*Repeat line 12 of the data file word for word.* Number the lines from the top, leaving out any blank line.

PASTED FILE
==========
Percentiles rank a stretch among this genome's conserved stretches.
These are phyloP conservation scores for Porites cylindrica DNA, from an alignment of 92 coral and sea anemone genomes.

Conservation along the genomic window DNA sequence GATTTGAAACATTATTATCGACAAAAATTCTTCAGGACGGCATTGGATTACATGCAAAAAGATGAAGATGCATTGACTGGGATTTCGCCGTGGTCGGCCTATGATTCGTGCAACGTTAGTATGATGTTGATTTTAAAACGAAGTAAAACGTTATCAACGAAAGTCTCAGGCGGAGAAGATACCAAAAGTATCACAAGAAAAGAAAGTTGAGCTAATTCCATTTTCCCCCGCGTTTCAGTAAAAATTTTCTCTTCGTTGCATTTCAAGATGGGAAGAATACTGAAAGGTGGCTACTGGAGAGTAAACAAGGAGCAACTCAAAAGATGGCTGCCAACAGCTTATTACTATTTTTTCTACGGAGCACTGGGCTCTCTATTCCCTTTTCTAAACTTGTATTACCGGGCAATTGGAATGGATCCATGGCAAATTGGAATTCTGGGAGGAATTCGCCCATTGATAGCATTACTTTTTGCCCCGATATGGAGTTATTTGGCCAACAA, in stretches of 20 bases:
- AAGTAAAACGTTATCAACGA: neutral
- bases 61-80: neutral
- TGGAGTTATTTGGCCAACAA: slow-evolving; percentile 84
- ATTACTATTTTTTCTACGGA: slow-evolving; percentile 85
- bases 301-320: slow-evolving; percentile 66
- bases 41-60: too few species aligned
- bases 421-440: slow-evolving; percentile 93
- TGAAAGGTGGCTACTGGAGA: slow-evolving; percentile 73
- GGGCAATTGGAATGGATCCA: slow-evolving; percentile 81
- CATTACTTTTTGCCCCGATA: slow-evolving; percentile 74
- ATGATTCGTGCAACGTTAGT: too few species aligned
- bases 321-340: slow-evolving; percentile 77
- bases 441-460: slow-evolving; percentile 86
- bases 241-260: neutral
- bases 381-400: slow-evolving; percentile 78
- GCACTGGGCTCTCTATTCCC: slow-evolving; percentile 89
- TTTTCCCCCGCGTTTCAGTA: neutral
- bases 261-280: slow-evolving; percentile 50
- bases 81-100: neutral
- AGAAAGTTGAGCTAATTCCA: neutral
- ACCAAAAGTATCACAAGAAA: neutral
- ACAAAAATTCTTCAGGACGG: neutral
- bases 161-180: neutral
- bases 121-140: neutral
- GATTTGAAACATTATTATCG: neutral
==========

- GGGCAATTGGAATGGATCCA: slow-evolving; percentile 81